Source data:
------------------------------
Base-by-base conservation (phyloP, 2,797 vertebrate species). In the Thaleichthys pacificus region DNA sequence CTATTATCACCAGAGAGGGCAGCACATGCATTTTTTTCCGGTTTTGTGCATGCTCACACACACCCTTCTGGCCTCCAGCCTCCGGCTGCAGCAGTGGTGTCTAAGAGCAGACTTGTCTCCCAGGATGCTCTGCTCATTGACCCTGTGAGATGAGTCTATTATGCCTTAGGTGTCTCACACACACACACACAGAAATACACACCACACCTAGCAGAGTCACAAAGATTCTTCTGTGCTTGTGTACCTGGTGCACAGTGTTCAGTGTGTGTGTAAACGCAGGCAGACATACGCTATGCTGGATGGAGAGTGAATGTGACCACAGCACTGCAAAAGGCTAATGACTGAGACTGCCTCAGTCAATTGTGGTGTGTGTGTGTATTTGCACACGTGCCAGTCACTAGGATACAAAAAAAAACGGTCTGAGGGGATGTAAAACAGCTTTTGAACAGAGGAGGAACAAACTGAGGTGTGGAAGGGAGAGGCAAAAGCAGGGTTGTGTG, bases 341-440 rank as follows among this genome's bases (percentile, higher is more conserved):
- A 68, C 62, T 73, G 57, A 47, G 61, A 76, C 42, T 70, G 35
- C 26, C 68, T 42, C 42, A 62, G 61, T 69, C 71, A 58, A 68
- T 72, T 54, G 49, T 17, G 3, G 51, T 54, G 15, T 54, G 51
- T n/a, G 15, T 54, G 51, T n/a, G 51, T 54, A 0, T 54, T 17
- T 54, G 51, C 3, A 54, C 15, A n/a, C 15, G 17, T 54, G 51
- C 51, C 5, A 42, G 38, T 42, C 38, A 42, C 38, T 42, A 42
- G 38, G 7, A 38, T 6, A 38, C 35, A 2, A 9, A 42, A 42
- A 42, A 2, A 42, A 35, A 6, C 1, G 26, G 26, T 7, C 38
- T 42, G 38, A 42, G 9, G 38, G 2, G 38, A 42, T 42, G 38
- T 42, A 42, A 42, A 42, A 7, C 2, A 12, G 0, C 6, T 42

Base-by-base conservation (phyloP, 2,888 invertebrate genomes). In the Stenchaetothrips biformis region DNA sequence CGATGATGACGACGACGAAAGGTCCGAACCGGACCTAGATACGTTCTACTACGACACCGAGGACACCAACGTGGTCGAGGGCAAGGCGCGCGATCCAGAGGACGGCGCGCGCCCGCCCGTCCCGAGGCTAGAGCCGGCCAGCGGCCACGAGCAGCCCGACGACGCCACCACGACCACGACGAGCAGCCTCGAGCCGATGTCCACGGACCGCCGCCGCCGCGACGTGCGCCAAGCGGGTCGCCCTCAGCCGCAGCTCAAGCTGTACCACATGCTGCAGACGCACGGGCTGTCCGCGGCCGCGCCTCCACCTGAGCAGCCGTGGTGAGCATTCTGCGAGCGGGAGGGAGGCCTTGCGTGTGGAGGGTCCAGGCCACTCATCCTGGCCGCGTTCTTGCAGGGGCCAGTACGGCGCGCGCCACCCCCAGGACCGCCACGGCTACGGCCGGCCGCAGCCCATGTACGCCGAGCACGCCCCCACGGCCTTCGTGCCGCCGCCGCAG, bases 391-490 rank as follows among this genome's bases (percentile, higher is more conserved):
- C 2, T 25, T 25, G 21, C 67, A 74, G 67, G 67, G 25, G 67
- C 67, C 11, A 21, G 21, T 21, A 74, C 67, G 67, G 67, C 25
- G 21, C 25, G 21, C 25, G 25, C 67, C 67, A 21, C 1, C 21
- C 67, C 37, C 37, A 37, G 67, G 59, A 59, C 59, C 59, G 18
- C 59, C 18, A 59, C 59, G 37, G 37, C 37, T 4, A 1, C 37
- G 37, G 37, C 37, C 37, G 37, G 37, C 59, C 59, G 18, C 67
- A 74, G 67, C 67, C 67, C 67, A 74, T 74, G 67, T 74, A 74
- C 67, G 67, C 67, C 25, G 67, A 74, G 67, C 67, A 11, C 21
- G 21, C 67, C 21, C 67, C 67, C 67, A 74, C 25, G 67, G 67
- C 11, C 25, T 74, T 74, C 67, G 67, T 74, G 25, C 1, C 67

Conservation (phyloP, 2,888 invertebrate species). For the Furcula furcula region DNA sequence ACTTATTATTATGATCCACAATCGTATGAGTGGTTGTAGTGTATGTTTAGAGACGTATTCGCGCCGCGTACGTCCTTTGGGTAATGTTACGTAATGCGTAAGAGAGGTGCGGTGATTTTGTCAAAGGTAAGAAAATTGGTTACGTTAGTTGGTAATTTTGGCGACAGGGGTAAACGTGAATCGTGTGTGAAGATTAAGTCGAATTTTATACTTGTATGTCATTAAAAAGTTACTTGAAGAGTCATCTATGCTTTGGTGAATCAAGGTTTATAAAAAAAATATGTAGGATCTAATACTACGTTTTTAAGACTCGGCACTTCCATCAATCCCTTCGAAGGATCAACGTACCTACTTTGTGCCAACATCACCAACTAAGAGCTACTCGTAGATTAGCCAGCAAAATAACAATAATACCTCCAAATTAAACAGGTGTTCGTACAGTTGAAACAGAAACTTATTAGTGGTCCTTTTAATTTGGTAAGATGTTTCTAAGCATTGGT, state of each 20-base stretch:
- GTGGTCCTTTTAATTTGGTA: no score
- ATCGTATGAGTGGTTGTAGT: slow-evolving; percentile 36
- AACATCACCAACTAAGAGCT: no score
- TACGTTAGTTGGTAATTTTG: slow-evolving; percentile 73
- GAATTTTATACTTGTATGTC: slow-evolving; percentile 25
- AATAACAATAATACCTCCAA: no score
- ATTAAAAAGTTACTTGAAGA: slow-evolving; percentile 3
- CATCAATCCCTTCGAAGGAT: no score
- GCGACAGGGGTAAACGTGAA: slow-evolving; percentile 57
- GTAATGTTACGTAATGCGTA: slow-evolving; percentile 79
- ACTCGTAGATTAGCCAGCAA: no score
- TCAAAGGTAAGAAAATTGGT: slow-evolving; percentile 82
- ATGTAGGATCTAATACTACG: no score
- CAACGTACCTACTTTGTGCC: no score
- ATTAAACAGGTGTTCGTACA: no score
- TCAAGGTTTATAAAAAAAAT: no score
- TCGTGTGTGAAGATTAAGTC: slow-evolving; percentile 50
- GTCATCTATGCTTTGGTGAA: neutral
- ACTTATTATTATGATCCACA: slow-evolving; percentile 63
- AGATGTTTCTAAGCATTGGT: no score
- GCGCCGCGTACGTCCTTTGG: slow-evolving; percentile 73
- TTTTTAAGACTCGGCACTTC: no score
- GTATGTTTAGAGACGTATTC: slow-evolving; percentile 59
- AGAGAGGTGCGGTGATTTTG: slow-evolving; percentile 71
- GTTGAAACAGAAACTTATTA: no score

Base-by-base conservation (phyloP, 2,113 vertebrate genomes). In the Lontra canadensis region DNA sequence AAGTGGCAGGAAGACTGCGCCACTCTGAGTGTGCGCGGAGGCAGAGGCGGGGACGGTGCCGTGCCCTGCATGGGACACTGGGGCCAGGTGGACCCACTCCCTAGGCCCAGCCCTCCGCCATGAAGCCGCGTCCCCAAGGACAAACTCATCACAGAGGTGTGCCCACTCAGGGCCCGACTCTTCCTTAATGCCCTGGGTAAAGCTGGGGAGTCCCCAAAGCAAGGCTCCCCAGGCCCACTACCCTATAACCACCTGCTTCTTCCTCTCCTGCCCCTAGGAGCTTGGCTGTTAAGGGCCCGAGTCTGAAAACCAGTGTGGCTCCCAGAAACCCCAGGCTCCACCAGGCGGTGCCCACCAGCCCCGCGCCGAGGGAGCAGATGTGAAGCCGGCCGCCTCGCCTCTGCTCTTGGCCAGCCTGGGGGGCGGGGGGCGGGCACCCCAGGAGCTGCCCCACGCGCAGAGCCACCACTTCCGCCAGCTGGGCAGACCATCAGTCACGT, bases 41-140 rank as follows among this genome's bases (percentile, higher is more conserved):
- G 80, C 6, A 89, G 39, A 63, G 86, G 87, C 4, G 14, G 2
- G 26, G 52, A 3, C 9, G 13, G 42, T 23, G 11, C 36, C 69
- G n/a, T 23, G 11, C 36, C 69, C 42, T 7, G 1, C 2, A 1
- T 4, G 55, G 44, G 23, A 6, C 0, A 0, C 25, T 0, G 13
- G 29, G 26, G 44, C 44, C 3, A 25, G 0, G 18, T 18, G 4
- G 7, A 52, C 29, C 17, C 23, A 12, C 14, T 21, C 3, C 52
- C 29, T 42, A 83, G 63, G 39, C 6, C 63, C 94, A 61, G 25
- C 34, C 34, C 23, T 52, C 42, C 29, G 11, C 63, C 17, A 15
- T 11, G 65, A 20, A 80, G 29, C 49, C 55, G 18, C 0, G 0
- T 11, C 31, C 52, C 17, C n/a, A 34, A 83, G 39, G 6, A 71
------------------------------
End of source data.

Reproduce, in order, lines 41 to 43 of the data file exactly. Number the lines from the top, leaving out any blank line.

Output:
- GTCATCTATGCTTTGGTGAA: neutral
- ACTTATTATTATGATCCACA: slow-evolving; percentile 63
- AGATGTTTCTAAGCATTGGT: no score